Selected Papers: MEMS Device Technologies
Electrodeposition of Organic Dielectric Film on MEMS Devices for Improved Reliability
This paper introduces a technique that prevents sticking between an actuator and a control electrode during the operation of a microelectromechanical systems (MEMS) device. It involves the electro-deposition of an organic dielectric film on the gold electrode. In a vibrating MEMS device pretreated by hydrochloric acid dipping, the electrodeposited film exhibited an excellent anti-sticking effect between the vibrator and the electrode. This will ensure high durability for such devices.
Microelectromechanical systems (MEMS) technology is attracting a great deal of interest as a way to fabricate movable microstructures (actuators) on a silicon substrate . The actuators are fabricated by the release ashing of a thin film (sacrificial layer) beneath their microstructures. A common way of making an actuator move is to apply a voltage to produce an attractive electrostatic force between the actuator and an adjacent control electrode. In such MEMS devices, the actuator often sticks to the control electrode while the device is operating. That is, when the voltage is too large, the actuator can no longer be controlled and pull-in occurs. Then, an electrical resistance weld forms, which causes the actuator to stick permanently to the electrode and no further movement is possible. This is called in-use sticking. It can also cause an electrical short. Therefore, a major issue in fabricating MEMS devices is how to prevent sticking and electrical shorts. One good solution is to encapsulate the actuator and/or electrode with an organic dielectric film.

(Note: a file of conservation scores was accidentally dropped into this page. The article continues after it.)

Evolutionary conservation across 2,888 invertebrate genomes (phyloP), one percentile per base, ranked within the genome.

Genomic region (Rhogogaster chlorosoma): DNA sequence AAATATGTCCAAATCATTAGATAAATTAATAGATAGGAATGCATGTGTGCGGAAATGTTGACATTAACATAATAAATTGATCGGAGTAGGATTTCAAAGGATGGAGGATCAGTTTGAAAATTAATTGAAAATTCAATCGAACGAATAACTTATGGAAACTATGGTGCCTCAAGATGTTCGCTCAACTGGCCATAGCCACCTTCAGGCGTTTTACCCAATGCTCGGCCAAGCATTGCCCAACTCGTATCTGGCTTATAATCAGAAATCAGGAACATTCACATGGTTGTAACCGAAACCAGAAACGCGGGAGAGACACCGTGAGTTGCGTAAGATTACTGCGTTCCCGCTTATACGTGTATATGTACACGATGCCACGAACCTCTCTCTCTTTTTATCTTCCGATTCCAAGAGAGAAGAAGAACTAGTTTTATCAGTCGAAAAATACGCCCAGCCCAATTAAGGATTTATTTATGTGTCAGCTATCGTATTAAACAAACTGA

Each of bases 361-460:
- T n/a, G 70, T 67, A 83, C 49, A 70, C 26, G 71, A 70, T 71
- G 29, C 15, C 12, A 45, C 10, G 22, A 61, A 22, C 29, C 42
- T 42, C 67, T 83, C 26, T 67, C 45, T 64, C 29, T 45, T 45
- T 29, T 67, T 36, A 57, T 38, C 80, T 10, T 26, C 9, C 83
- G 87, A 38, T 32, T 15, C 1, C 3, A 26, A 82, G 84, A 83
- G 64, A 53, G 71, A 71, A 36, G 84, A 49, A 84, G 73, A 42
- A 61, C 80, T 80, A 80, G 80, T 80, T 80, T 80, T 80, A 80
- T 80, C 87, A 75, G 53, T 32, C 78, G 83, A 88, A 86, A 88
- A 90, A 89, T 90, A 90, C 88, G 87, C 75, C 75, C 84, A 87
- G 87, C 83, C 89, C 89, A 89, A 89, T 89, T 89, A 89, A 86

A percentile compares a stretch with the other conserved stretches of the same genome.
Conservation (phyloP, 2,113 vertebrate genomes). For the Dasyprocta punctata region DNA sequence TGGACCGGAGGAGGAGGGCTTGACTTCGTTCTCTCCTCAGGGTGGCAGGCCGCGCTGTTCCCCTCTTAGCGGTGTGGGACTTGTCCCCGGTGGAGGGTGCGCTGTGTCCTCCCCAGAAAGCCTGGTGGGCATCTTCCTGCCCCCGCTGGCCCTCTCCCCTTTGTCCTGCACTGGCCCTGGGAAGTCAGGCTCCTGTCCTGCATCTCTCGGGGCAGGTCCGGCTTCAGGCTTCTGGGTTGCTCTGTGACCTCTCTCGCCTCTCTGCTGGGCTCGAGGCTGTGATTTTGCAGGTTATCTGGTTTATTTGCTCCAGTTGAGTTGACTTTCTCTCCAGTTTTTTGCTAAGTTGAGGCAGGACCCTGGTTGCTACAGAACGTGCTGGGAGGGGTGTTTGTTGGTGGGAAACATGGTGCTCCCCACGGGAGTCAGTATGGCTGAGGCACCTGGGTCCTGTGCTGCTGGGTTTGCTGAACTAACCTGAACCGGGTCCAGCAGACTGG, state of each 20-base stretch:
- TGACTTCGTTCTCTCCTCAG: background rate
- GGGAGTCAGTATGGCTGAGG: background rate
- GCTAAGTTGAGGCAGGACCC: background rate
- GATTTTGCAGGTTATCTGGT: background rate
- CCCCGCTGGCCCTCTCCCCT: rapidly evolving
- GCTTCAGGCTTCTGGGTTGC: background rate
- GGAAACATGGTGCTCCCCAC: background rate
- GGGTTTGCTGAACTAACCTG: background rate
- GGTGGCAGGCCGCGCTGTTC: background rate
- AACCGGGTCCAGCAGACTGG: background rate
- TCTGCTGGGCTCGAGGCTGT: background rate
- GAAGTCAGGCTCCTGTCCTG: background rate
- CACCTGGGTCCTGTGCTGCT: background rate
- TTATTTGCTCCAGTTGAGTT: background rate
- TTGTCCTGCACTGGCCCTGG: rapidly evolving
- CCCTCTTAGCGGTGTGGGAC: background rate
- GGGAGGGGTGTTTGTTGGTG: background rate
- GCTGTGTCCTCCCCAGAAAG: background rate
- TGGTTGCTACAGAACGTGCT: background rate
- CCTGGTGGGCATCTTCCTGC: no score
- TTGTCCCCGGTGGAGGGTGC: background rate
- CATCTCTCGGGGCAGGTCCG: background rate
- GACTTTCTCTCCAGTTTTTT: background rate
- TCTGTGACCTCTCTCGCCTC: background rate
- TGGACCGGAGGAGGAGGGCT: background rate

In this paper, we describe the electrodeposition of an organic dielectric film on a gold electrode in a vibrating MEMS device consisting of a gold vibrator and electrodes, both of which have comb-shaped structures with a high tooth density , . The electrodeposition technique prevents electrical shorts and in-use sticking between the gold vibrator and electrode, ensuring high durability.
2. Problem with electrodeposition after ashing
We applied the technique to the gold electrode in a vibrating MEMS device (Fig. 1), where the photograph on the right is a magnified view of an area around a gold vibrator and an electrode both having comb-shaped structures with a high tooth density , . The electrodeposition procedure is shown in Fig. 2. After the wafer had been diced into chips (Fig. 2(a)) and the vibrator on a chip had been released by oxygen plasma exposure for sacrificial-layer ashing (Fig. 2(b)), the chip was immersed in the solution. The source materials were sulfonium cations with epoxy groups (INSULEED 3020; Nippon Paint) . Then, a negative voltage of -7 V was applied to only the gold comb-shaped electrode through a pad for 15 s at a solution temperature of 30°C (Fig. 2(c)). Finally, the chip was annealed in a nitrogen ambient to evaporate the solvent and harden the film (Fig. 2(d)).
An optical microscope image of an area near the electrodeposited gold comb-shaped electrode is shown in Fig. 3. Uniform growth would have resulted in the deposition of a 0.5-µm-thick film on the electrode, but the thickness of the deposited film after the release ashing process was not uniform. Moreover, some of the gaps between the comb teeth were completely filled. This prevented the vibrator from moving freely.